You always have to compare historical players within the context of the era they played in. You can't say, well this player WAS good, but today he would suck. It's not any different than saying, well the Aston Martin DB5 was a good car, but today a VW GTI would run laps around it, so that diminishes how good it was. Doesn't matter. It was a tremendous car for it's time. Same thing with players.


good analogy

Author:  UOK [ Sat May 25, 2019 2:13 am ]
Post subject:  Re: Pompei & Pierson's "Top 100 Bears in Franchise History"

There’s a fascinating book that’s called “Midway Monsters” I believe. Primarily about Nagurski, the biography also recounts the years playing with/for Halas, Red Grange, Beattie Feathers, and many of the names on this list, including Luckman. Well worth reading, especially to get some ideas of how uninvolved the passing game was then. One of the most clutch plays of the era was a partial primitive flea flicker, only where the running back throws the ball forward in the act of carrying.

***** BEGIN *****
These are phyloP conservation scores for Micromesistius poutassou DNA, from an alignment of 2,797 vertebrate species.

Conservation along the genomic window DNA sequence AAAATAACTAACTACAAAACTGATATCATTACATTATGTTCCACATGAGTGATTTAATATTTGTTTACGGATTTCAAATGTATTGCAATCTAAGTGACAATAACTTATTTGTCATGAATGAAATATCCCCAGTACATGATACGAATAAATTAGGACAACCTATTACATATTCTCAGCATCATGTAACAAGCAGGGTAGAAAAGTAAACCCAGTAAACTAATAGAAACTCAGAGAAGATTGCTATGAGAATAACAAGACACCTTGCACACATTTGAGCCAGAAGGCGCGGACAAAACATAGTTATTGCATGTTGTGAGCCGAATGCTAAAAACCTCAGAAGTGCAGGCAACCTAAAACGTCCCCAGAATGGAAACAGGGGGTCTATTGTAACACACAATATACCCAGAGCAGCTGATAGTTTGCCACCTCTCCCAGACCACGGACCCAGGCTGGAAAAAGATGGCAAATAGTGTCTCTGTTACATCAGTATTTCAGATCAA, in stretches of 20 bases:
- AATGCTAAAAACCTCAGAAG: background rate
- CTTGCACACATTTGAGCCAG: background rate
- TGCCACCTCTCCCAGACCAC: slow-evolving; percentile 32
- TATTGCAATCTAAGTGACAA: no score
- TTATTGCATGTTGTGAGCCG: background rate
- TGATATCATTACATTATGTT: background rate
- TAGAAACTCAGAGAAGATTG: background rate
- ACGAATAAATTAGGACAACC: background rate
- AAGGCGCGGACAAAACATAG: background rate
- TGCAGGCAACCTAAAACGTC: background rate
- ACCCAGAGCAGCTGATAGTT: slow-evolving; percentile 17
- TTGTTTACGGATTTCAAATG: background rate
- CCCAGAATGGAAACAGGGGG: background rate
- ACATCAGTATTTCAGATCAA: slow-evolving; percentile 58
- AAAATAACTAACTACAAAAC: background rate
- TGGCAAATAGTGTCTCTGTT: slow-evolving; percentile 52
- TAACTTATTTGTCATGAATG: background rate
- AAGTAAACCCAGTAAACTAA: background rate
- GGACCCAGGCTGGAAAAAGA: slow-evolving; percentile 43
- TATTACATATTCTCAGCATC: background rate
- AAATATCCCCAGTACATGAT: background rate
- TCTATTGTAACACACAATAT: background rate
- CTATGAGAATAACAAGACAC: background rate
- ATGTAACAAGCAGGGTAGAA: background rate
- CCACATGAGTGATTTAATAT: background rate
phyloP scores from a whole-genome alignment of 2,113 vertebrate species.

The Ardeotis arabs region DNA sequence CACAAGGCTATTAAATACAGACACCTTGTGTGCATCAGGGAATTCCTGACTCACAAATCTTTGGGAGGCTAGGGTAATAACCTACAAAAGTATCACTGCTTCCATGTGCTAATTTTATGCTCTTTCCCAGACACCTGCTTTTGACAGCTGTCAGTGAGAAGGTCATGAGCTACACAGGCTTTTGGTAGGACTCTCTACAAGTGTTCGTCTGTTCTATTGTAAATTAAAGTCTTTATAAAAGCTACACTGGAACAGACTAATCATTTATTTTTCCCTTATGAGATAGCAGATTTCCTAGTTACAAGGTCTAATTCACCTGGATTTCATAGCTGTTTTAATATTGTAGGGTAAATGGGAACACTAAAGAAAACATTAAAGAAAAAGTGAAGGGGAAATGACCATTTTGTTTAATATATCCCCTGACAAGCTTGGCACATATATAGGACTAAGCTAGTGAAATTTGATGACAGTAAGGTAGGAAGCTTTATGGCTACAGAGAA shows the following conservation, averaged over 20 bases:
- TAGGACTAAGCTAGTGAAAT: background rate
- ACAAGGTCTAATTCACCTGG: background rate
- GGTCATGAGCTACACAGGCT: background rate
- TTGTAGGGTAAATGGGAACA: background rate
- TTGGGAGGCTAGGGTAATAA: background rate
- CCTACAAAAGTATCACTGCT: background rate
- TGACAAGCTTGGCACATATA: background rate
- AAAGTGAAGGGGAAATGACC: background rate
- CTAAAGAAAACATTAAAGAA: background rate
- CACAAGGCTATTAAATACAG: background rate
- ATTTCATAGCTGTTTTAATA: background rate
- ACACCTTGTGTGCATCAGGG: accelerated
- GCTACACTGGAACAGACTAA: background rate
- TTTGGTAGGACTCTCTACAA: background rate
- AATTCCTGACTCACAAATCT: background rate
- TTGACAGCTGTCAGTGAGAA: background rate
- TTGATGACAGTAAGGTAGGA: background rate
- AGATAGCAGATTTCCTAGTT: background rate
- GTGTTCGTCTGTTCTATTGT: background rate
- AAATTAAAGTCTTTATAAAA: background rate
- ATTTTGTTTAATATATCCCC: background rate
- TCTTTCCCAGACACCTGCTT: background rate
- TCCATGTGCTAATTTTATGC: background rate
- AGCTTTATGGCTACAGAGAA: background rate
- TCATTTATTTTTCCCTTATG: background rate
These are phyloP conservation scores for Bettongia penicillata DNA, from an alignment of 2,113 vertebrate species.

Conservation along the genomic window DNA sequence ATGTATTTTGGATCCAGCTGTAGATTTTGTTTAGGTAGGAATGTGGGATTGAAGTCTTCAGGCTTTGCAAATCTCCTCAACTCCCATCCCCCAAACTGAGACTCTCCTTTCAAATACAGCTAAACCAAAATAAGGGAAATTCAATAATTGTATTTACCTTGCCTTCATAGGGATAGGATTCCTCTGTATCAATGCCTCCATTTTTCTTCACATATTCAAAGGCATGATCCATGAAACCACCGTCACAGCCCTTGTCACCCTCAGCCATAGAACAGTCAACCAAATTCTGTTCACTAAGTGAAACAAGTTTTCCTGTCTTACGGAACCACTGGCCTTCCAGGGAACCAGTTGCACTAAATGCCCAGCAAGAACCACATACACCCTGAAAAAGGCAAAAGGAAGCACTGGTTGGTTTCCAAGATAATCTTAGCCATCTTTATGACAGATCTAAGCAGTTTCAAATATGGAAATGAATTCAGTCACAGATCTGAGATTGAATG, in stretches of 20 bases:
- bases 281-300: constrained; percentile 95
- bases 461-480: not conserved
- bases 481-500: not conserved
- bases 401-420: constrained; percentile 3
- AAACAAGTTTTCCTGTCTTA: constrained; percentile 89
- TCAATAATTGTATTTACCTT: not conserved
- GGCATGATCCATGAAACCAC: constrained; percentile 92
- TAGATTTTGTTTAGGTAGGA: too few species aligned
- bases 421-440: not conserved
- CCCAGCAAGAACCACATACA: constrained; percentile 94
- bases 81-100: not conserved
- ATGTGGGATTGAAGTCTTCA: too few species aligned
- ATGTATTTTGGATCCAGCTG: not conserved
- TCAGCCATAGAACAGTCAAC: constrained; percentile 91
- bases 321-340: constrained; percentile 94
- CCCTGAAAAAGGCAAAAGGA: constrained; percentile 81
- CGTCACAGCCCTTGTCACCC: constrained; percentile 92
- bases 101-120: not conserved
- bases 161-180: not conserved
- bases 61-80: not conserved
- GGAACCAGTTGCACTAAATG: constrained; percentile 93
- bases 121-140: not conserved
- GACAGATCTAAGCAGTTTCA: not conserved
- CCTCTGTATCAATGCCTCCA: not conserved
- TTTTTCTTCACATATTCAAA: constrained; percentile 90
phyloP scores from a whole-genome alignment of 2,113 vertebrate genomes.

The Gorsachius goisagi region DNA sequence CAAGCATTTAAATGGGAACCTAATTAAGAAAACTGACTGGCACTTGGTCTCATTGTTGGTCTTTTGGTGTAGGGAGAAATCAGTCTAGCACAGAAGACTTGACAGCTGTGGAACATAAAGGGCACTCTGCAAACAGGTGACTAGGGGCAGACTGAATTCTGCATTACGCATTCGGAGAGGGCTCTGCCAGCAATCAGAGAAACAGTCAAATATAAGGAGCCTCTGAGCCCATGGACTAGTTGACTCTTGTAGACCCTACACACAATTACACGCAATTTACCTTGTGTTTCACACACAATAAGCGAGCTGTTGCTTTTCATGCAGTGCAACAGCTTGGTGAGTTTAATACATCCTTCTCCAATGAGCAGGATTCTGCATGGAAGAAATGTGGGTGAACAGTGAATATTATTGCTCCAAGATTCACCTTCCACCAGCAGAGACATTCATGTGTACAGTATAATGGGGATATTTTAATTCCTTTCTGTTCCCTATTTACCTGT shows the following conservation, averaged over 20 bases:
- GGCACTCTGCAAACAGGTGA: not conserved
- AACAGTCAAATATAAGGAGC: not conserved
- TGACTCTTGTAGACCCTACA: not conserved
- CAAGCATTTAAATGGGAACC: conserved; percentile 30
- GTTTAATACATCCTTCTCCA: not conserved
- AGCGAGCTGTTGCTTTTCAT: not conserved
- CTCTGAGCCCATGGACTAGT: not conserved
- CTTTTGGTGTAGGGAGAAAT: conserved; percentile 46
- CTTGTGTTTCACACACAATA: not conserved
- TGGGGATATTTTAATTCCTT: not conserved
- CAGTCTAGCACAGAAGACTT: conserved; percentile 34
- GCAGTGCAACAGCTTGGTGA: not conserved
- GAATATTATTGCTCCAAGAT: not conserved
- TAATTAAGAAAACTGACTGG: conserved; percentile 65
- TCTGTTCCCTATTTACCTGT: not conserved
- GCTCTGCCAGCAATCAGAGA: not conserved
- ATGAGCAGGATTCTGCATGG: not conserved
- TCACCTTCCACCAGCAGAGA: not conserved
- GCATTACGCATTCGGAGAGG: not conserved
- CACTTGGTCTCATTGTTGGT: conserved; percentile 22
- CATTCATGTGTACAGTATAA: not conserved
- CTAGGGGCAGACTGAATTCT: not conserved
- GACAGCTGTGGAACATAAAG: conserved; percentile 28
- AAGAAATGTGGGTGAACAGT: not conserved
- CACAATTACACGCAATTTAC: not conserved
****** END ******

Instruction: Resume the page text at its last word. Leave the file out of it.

Almost more like a basketball play we see to TEs in the endzone today, Nagurski would clean up catching touchdowns like this as nearly every play beforehand was a minor variation of running it straight up their ass. Defenses were caught with their pants down time and time again, and the Bears offensive innovations at the time raked championships up, even if they were elementary to Xs & Os fans today, were revelations in the 40’s.

Author:  Richie [ Sun May 26, 2019 7:58 am ]
Post subject:  Re: Pompei & Pierson's "Top 100 Bears in Franchise History"

Urlacher and Singletary lower than I thought. Especially Singletary.